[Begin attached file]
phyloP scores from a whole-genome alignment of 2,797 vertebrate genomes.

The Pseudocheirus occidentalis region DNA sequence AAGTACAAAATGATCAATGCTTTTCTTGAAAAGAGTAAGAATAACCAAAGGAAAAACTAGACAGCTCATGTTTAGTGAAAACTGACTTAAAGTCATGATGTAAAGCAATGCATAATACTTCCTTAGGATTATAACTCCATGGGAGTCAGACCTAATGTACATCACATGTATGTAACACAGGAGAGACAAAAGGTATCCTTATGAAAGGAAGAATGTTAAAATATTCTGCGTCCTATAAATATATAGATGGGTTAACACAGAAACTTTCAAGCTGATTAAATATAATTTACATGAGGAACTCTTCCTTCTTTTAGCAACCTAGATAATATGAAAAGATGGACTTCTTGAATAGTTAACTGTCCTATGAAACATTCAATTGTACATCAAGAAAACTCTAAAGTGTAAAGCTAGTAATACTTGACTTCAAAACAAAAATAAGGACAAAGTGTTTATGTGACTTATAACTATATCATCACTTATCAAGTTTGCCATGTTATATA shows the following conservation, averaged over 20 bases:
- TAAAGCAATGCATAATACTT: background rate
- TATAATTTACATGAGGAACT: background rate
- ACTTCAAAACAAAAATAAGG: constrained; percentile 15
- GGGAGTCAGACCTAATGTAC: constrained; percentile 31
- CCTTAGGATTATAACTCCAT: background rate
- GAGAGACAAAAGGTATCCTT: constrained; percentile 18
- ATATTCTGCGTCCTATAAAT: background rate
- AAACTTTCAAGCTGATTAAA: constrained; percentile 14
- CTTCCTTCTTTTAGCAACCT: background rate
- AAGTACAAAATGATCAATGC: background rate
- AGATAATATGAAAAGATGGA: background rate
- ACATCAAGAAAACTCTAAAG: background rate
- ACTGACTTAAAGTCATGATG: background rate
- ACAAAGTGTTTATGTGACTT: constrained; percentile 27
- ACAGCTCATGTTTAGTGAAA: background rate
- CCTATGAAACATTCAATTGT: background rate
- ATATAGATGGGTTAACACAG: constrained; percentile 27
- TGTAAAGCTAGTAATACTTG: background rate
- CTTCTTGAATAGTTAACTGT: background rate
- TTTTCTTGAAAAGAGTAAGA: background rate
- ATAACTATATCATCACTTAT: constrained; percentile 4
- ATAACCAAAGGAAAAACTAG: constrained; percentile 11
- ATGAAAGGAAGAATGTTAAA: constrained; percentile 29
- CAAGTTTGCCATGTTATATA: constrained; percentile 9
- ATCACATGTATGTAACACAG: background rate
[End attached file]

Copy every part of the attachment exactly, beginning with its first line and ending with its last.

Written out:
phyloP scores from a whole-genome alignment of 2,797 vertebrate genomes.

The Pseudocheirus occidentalis region DNA sequence AAGTACAAAATGATCAATGCTTTTCTTGAAAAGAGTAAGAATAACCAAAGGAAAAACTAGACAGCTCATGTTTAGTGAAAACTGACTTAAAGTCATGATGTAAAGCAATGCATAATACTTCCTTAGGATTATAACTCCATGGGAGTCAGACCTAATGTACATCACATGTATGTAACACAGGAGAGACAAAAGGTATCCTTATGAAAGGAAGAATGTTAAAATATTCTGCGTCCTATAAATATATAGATGGGTTAACACAGAAACTTTCAAGCTGATTAAATATAATTTACATGAGGAACTCTTCCTTCTTTTAGCAACCTAGATAATATGAAAAGATGGACTTCTTGAATAGTTAACTGTCCTATGAAACATTCAATTGTACATCAAGAAAACTCTAAAGTGTAAAGCTAGTAATACTTGACTTCAAAACAAAAATAAGGACAAAGTGTTTATGTGACTTATAACTATATCATCACTTATCAAGTTTGCCATGTTATATA shows the following conservation, averaged over 20 bases:
- TAAAGCAATGCATAATACTT: background rate
- TATAATTTACATGAGGAACT: background rate
- ACTTCAAAACAAAAATAAGG: constrained; percentile 15
- GGGAGTCAGACCTAATGTAC: constrained; percentile 31
- CCTTAGGATTATAACTCCAT: background rate
- GAGAGACAAAAGGTATCCTT: constrained; percentile 18
- ATATTCTGCGTCCTATAAAT: background rate
- AAACTTTCAAGCTGATTAAA: constrained; percentile 14
- CTTCCTTCTTTTAGCAACCT: background rate
- AAGTACAAAATGATCAATGC: background rate
- AGATAATATGAAAAGATGGA: background rate
- ACATCAAGAAAACTCTAAAG: background rate
- ACTGACTTAAAGTCATGATG: background rate
- ACAAAGTGTTTATGTGACTT: constrained; percentile 27
- ACAGCTCATGTTTAGTGAAA: background rate
- CCTATGAAACATTCAATTGT: background rate
- ATATAGATGGGTTAACACAG: constrained; percentile 27
- TGTAAAGCTAGTAATACTTG: background rate
- CTTCTTGAATAGTTAACTGT: background rate
- TTTTCTTGAAAAGAGTAAGA: background rate
- ATAACTATATCATCACTTAT: constrained; percentile 4
- ATAACCAAAGGAAAAACTAG: constrained; percentile 11
- ATGAAAGGAAGAATGTTAAA: constrained; percentile 29
- CAAGTTTGCCATGTTATATA: constrained; percentile 9
- ATCACATGTATGTAACACAG: background rate